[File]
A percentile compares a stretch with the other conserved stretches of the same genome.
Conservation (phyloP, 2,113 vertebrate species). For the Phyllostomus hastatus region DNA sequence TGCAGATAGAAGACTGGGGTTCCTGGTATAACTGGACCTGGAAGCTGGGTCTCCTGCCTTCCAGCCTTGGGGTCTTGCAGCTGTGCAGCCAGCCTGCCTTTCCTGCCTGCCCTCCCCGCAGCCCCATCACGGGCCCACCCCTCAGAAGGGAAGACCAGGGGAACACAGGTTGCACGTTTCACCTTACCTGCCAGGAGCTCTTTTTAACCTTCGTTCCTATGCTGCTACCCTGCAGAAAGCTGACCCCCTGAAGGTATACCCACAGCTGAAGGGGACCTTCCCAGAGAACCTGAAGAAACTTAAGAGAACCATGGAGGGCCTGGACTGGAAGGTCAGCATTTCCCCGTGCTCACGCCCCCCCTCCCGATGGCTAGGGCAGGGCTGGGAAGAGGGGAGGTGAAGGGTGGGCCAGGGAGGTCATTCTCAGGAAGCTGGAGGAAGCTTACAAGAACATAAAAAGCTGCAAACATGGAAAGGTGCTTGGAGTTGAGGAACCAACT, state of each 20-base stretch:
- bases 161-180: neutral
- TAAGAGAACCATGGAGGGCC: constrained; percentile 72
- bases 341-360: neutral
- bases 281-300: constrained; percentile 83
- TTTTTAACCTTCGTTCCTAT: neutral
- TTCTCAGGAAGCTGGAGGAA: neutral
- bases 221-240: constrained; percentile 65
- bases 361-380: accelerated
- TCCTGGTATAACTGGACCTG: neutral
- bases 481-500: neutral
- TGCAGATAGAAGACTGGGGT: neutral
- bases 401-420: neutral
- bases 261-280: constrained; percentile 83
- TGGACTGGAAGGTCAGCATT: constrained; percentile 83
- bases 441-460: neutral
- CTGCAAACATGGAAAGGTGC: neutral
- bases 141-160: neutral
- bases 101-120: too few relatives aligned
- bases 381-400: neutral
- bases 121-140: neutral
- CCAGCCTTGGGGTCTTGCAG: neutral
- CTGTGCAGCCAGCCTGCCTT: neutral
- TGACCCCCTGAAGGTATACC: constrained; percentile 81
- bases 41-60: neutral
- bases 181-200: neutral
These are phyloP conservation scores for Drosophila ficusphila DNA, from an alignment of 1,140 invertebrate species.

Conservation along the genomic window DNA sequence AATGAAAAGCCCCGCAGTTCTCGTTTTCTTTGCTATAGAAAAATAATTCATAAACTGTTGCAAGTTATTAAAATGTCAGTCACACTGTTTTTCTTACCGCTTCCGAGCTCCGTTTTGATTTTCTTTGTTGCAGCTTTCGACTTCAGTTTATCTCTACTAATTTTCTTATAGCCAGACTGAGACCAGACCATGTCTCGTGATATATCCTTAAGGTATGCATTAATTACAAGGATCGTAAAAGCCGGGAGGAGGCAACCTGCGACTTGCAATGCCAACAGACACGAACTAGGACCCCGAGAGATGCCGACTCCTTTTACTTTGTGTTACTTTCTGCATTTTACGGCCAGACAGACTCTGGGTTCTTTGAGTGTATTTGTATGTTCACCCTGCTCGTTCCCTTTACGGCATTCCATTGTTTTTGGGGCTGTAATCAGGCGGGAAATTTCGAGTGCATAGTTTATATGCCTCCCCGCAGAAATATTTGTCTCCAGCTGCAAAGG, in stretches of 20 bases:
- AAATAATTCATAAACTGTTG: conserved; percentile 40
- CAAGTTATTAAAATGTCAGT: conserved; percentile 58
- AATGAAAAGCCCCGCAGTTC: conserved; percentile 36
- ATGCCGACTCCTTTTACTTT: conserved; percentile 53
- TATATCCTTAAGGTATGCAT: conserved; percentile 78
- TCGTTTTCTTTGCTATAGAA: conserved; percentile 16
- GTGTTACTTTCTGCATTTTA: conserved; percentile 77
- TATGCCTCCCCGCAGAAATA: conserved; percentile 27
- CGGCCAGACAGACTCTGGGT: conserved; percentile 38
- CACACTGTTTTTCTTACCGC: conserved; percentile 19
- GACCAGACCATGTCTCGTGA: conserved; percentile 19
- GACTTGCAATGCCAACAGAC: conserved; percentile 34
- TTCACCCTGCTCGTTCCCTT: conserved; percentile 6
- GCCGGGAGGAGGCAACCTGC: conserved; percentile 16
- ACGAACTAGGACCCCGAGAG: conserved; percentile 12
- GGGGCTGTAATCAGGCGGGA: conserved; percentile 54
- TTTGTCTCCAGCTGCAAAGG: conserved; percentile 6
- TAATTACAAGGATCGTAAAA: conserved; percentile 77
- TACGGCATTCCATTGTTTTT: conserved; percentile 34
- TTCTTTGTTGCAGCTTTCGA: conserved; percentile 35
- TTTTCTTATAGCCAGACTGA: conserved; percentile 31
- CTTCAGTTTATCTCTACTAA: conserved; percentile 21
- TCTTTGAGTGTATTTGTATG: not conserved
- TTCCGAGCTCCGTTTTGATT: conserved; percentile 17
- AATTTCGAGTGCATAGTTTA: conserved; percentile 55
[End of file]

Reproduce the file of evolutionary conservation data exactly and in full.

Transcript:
A percentile compares a stretch with the other conserved stretches of the same genome.
Conservation (phyloP, 2,113 vertebrate species). For the Phyllostomus hastatus region DNA sequence TGCAGATAGAAGACTGGGGTTCCTGGTATAACTGGACCTGGAAGCTGGGTCTCCTGCCTTCCAGCCTTGGGGTCTTGCAGCTGTGCAGCCAGCCTGCCTTTCCTGCCTGCCCTCCCCGCAGCCCCATCACGGGCCCACCCCTCAGAAGGGAAGACCAGGGGAACACAGGTTGCACGTTTCACCTTACCTGCCAGGAGCTCTTTTTAACCTTCGTTCCTATGCTGCTACCCTGCAGAAAGCTGACCCCCTGAAGGTATACCCACAGCTGAAGGGGACCTTCCCAGAGAACCTGAAGAAACTTAAGAGAACCATGGAGGGCCTGGACTGGAAGGTCAGCATTTCCCCGTGCTCACGCCCCCCCTCCCGATGGCTAGGGCAGGGCTGGGAAGAGGGGAGGTGAAGGGTGGGCCAGGGAGGTCATTCTCAGGAAGCTGGAGGAAGCTTACAAGAACATAAAAAGCTGCAAACATGGAAAGGTGCTTGGAGTTGAGGAACCAACT, state of each 20-base stretch:
- bases 161-180: neutral
- TAAGAGAACCATGGAGGGCC: constrained; percentile 72
- bases 341-360: neutral
- bases 281-300: constrained; percentile 83
- TTTTTAACCTTCGTTCCTAT: neutral
- TTCTCAGGAAGCTGGAGGAA: neutral
- bases 221-240: constrained; percentile 65
- bases 361-380: accelerated
- TCCTGGTATAACTGGACCTG: neutral
- bases 481-500: neutral
- TGCAGATAGAAGACTGGGGT: neutral
- bases 401-420: neutral
- bases 261-280: constrained; percentile 83
- TGGACTGGAAGGTCAGCATT: constrained; percentile 83
- bases 441-460: neutral
- CTGCAAACATGGAAAGGTGC: neutral
- bases 141-160: neutral
- bases 101-120: too few relatives aligned
- bases 381-400: neutral
- bases 121-140: neutral
- CCAGCCTTGGGGTCTTGCAG: neutral
- CTGTGCAGCCAGCCTGCCTT: neutral
- TGACCCCCTGAAGGTATACC: constrained; percentile 81
- bases 41-60: neutral
- bases 181-200: neutral
These are phyloP conservation scores for Drosophila ficusphila DNA, from an alignment of 1,140 invertebrate species.

Conservation along the genomic window DNA sequence AATGAAAAGCCCCGCAGTTCTCGTTTTCTTTGCTATAGAAAAATAATTCATAAACTGTTGCAAGTTATTAAAATGTCAGTCACACTGTTTTTCTTACCGCTTCCGAGCTCCGTTTTGATTTTCTTTGTTGCAGCTTTCGACTTCAGTTTATCTCTACTAATTTTCTTATAGCCAGACTGAGACCAGACCATGTCTCGTGATATATCCTTAAGGTATGCATTAATTACAAGGATCGTAAAAGCCGGGAGGAGGCAACCTGCGACTTGCAATGCCAACAGACACGAACTAGGACCCCGAGAGATGCCGACTCCTTTTACTTTGTGTTACTTTCTGCATTTTACGGCCAGACAGACTCTGGGTTCTTTGAGTGTATTTGTATGTTCACCCTGCTCGTTCCCTTTACGGCATTCCATTGTTTTTGGGGCTGTAATCAGGCGGGAAATTTCGAGTGCATAGTTTATATGCCTCCCCGCAGAAATATTTGTCTCCAGCTGCAAAGG, in stretches of 20 bases:
- AAATAATTCATAAACTGTTG: conserved; percentile 40
- CAAGTTATTAAAATGTCAGT: conserved; percentile 58
- AATGAAAAGCCCCGCAGTTC: conserved; percentile 36
- ATGCCGACTCCTTTTACTTT: conserved; percentile 53
- TATATCCTTAAGGTATGCAT: conserved; percentile 78
- TCGTTTTCTTTGCTATAGAA: conserved; percentile 16
- GTGTTACTTTCTGCATTTTA: conserved; percentile 77
- TATGCCTCCCCGCAGAAATA: conserved; percentile 27
- CGGCCAGACAGACTCTGGGT: conserved; percentile 38
- CACACTGTTTTTCTTACCGC: conserved; percentile 19
- GACCAGACCATGTCTCGTGA: conserved; percentile 19
- GACTTGCAATGCCAACAGAC: conserved; percentile 34
- TTCACCCTGCTCGTTCCCTT: conserved; percentile 6
- GCCGGGAGGAGGCAACCTGC: conserved; percentile 16
- ACGAACTAGGACCCCGAGAG: conserved; percentile 12
- GGGGCTGTAATCAGGCGGGA: conserved; percentile 54
- TTTGTCTCCAGCTGCAAAGG: conserved; percentile 6
- TAATTACAAGGATCGTAAAA: conserved; percentile 77
- TACGGCATTCCATTGTTTTT: conserved; percentile 34
- TTCTTTGTTGCAGCTTTCGA: conserved; percentile 35
- TTTTCTTATAGCCAGACTGA: conserved; percentile 31
- CTTCAGTTTATCTCTACTAA: conserved; percentile 21
- TCTTTGAGTGTATTTGTATG: not conserved
- TTCCGAGCTCCGTTTTGATT: conserved; percentile 17
- AATTTCGAGTGCATAGTTTA: conserved; percentile 55